As the buzz around concepts such as ‘hustling’ or ‘four hour work week’ grows, so too does the need for productivity tools to be put in place to help a busy entrepreneur use their time wisely.
Working from home is becoming more and more feasible, flexible and popular. People everywhere, from start-up entrepreneurs to small business owners are finding that working from home is better for productivity, work-life balance, and savings on overheads and transport costs. While working in your PJs has some fantastic advantages there are also drawbacks to not having the support, IT and personal networks or access to the same equipment common in office workplaces.
Accountability is the other part of working from home that can cause some income and productivity bruises as well.
When something becomes popular, everything around it blossoms. As working from home gets more popular, systems are invented to make it easier, creating a positive spiral in favour of working from home.
New systems are popping up every day that allow individuals to streamline tasks, tailor items to their business needs and operate on a level that feels corporate. With the right apps and programs in place, you have the capacity to cut down on your admin hours, have access to your information on the go and look as though you have a pro team of accountants, designers and Personal Assistants.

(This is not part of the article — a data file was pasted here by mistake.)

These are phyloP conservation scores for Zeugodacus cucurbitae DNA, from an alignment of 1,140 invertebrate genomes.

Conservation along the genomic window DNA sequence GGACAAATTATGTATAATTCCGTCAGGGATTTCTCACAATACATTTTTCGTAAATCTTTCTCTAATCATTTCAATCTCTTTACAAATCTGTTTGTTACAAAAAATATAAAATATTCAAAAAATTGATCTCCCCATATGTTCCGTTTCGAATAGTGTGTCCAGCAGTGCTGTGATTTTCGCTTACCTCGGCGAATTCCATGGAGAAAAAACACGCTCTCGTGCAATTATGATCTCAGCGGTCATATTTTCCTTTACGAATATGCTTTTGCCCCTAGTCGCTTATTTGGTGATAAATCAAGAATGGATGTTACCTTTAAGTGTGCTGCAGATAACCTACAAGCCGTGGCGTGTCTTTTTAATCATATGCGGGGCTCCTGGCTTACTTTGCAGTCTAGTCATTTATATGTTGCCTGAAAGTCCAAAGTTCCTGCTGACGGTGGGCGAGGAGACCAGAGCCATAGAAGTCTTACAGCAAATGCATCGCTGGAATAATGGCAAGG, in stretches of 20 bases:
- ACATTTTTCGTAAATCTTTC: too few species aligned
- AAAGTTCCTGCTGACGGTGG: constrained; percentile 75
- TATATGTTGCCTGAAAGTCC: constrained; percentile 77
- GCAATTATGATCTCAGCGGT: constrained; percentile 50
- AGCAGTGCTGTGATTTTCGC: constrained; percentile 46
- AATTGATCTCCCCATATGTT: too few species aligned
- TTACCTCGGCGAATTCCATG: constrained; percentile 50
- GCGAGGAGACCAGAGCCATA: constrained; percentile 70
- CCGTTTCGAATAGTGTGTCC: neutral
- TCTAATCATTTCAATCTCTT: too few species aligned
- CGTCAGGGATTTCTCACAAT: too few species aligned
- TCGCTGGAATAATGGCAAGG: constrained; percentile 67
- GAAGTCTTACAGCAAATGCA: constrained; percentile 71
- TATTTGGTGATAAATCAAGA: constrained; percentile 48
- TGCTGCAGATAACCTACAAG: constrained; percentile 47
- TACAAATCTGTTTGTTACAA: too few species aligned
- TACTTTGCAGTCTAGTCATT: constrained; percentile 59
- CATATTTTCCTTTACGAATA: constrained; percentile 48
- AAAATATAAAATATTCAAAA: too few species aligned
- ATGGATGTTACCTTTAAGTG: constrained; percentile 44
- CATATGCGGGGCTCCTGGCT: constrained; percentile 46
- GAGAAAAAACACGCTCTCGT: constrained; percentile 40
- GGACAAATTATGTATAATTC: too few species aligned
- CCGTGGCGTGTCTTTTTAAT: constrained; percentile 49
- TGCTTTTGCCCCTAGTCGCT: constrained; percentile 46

The systems that work best for you really depends on what kind of work you do and what results you want.
To help you get started on your research here are some common and well-rated apps to increase your digital Troublemaking ability and impact. Work more efficiently, manage your time better, lock in some accountability and reach further with these communication and measurement apps.
Analyse your efficiency to maximise how much you get out of a day with this web-based productivity tool. You might be using more time than you realise, or want, on certain projects. To find out how much time is dedicated to any particular project add Rescue Time to your status bar and it can measure your usage of certain windows, i.e. Twitter or Facebook, as well as programs like Photoshop. The best part about this one is the flexibility to measure what you want it to.
If you need help with focusing on your goals and tasks, you can apply Focus Mode, which notifies you if you try to access a site you have previously input as a problem.